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Cutting the tenons went terrifically. I used my Lee Valley Tenon saw and was able to cut all eight extremely quick. The key here was to mark them out first and then cut them. I find that in general if I mark and then cut and mark and then cut it’s considerably slower than if I mark them all and then cut them all.

Fit went smoothly enough. I did some minor sanding and chiseling to get things to fit, but I wasn’t pleased to see so many gaps. All said and done, when they were glued up I was happy to see that they were square, but I definitely need to work on my through mortise and tenons. It was my first attempt at doing them by hand and I definitely learned a few things.

While the legs glued up I started on the aprons. My aprons ended up twisted a bit but I put the worse one in the “back” and started on the housing dados. This is another situation where I’m not sure how much to attribute my struggle to the wood, tools or my technique. I felt like I approached the problem the same as Paul did in the video but ended up with very uneven dado bottoms. I did make a Poor Man’s Router and that helped, as my Lee Valley router plane wasn’t wide enough to work comfortably.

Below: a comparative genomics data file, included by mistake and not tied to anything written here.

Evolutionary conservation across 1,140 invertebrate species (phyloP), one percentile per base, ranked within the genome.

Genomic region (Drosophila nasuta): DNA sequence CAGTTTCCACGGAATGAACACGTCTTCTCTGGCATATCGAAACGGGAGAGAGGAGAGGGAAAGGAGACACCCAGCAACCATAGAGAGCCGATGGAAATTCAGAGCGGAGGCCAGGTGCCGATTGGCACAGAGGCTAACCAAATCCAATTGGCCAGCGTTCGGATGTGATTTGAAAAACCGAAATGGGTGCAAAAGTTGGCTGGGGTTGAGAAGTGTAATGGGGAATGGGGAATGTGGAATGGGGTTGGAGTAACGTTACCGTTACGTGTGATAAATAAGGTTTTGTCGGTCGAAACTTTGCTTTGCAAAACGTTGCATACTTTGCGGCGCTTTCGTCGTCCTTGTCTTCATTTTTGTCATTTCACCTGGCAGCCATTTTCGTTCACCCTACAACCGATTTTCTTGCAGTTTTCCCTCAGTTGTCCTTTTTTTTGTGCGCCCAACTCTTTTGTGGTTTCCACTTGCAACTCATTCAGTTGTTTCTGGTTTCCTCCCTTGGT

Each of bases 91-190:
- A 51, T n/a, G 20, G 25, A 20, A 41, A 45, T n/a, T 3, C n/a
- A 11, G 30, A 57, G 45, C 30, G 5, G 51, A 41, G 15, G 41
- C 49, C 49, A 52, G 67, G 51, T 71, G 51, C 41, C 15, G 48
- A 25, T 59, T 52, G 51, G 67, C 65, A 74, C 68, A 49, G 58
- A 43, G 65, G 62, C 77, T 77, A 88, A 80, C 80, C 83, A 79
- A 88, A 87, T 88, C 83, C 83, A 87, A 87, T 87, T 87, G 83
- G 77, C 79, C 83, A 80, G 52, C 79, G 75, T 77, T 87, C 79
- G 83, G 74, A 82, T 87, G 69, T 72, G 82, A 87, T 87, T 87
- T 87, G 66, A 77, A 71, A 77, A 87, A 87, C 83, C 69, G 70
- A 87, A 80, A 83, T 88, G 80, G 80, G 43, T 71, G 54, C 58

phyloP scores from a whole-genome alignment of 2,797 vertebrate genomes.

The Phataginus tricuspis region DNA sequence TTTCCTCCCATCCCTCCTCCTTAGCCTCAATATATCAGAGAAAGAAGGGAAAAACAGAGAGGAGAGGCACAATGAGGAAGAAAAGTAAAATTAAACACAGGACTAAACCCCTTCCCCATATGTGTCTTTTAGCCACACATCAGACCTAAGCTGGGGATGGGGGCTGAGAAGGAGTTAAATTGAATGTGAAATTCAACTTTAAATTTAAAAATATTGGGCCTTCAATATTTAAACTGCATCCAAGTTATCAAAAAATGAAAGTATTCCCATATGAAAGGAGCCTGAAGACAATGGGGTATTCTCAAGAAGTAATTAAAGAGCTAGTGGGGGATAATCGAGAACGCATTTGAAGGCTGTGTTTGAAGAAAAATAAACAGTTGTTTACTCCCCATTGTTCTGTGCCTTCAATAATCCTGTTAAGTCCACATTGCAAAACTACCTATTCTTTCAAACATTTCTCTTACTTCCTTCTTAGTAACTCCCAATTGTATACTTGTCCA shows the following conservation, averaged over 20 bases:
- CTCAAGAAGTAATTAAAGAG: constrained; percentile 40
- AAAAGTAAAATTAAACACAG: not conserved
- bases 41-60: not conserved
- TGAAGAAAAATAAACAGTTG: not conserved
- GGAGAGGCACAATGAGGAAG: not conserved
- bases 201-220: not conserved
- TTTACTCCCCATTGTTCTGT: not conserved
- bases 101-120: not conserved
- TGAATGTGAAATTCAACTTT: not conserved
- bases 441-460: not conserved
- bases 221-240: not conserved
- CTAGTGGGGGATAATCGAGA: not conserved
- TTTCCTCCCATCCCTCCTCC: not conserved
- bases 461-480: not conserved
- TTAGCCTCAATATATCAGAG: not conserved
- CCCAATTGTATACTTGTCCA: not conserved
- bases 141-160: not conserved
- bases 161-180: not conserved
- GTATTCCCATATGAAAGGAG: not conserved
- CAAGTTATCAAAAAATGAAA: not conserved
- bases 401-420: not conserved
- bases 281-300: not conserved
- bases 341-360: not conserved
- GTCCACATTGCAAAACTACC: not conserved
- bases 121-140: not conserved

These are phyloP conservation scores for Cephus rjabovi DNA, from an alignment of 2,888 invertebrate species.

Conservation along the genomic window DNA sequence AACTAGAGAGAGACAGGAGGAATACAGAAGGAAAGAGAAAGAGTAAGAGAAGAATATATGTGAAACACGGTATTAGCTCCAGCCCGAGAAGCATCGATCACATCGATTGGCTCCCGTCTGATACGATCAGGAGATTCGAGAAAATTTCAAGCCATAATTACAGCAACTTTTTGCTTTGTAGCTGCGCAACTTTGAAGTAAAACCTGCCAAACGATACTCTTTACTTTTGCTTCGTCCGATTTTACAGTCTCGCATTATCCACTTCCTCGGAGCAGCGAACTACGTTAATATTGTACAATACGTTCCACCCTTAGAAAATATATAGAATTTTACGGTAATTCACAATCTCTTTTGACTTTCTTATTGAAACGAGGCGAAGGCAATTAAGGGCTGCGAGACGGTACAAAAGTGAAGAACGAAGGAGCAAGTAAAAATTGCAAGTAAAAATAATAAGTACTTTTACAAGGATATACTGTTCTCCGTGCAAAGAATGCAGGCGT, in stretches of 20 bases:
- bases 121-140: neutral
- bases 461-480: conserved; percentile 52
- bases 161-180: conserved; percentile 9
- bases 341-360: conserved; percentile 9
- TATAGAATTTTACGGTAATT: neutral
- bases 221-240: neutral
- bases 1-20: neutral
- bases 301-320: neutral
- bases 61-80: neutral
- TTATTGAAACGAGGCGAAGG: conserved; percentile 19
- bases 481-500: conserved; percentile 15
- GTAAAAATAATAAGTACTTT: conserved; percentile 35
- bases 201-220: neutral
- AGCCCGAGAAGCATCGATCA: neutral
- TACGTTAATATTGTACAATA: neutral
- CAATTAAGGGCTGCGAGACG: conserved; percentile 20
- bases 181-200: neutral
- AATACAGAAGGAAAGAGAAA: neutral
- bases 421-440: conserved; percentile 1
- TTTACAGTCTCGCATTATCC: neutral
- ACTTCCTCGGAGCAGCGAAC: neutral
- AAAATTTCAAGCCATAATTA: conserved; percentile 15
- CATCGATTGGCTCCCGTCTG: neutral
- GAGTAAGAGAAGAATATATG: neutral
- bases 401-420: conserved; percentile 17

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I would estimate that the work on the major joinery on the bench took me about a week working a few hours a day.

Next came the wedges, which were straightforward to make. I used some Red Oak I had lying around for mine.

I used my brand new brace to drill the holes for the apron bolts. I should have recessed these from the start so I’ve got some tricky work ahead of me, probably involving some dowels in the existing holes to keep a forstner stable on the workpiece.

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Here’s me gluing the tops to the aprons. I was patient and did this in two steps so I could use all my clamps for each one. I also took the time to ensure things were as square as possible first. Whenever I would walk by the bench in this state it was hard to not imagine it as a foosball table.

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I wish I had more in progress pictures of the build. It was easy to forget, especially when you get into the zone chopping away.

Well, here’s how she looks today:

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I’ll be adding a finish of danish oil to at least the legs and possibly the bench top. I haven’t decided yet. Also, I’ve got a vice on order from Lee Valley that will go through the apron you can see above.